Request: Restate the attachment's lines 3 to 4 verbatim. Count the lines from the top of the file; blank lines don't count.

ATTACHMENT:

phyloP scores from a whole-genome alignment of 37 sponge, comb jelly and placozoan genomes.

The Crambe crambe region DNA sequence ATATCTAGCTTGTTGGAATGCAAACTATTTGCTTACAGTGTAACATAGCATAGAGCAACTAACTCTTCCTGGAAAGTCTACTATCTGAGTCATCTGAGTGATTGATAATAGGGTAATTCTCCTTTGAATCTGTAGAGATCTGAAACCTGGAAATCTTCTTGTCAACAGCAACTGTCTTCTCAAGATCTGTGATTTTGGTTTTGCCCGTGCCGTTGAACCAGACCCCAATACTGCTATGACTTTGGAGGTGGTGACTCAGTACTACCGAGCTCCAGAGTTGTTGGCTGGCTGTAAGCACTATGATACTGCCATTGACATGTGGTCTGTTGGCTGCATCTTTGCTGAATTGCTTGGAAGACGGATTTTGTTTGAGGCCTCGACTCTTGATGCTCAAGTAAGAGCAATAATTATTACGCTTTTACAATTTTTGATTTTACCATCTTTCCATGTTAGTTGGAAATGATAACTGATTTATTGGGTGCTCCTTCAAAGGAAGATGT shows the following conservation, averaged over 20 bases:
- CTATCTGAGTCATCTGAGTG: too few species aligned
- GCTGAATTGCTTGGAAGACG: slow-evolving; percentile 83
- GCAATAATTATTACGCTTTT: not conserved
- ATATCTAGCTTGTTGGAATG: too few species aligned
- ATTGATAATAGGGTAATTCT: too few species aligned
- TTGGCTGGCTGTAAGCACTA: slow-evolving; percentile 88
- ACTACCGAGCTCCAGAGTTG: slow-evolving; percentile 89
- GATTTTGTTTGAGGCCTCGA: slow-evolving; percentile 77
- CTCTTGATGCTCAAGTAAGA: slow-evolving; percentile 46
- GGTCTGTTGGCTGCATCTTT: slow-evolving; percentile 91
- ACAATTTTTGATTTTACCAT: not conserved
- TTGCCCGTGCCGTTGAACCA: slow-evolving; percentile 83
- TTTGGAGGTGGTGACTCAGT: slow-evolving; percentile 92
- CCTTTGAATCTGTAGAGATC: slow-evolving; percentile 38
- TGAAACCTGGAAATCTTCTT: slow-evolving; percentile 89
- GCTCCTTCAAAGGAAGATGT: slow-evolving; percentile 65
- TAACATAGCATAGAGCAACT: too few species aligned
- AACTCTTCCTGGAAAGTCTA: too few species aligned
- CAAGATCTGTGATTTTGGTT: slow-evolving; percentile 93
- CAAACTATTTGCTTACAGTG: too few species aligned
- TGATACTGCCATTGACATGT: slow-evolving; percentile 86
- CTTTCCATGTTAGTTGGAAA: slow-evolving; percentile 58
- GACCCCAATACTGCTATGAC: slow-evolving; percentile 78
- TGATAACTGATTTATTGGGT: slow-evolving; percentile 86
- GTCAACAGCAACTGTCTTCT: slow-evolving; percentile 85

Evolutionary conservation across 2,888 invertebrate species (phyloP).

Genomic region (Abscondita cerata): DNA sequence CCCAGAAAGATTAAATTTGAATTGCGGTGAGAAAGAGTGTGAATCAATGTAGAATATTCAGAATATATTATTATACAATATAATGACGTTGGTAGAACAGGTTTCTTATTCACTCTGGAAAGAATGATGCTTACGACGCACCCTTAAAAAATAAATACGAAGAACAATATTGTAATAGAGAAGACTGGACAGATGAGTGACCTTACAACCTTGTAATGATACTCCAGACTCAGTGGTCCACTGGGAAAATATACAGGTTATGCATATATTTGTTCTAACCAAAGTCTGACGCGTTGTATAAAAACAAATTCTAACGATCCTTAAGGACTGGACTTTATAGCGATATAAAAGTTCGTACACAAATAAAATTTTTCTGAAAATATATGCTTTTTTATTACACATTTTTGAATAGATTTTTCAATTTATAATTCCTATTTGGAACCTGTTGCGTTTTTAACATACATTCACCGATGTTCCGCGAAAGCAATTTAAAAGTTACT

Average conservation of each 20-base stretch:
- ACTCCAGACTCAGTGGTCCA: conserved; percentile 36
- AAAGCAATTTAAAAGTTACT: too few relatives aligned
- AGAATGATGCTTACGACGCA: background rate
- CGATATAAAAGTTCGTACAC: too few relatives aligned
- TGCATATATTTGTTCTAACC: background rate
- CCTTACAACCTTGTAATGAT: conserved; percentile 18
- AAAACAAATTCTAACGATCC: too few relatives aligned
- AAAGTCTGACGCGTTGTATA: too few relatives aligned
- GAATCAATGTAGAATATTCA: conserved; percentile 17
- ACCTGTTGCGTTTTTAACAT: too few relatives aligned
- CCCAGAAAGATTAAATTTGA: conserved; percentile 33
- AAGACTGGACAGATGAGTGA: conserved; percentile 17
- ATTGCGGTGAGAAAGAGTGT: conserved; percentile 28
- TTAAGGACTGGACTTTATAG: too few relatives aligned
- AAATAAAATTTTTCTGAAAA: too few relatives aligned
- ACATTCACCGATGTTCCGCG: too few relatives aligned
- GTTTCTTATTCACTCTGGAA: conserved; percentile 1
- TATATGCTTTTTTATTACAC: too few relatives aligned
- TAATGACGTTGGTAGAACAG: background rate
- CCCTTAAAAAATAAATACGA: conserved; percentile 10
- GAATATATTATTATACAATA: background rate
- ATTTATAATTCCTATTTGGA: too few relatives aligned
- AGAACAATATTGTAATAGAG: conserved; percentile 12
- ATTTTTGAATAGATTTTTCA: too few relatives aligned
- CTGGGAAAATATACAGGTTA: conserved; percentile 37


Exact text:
- CTATCTGAGTCATCTGAGTG: too few species aligned
- GCTGAATTGCTTGGAAGACG: slow-evolving; percentile 83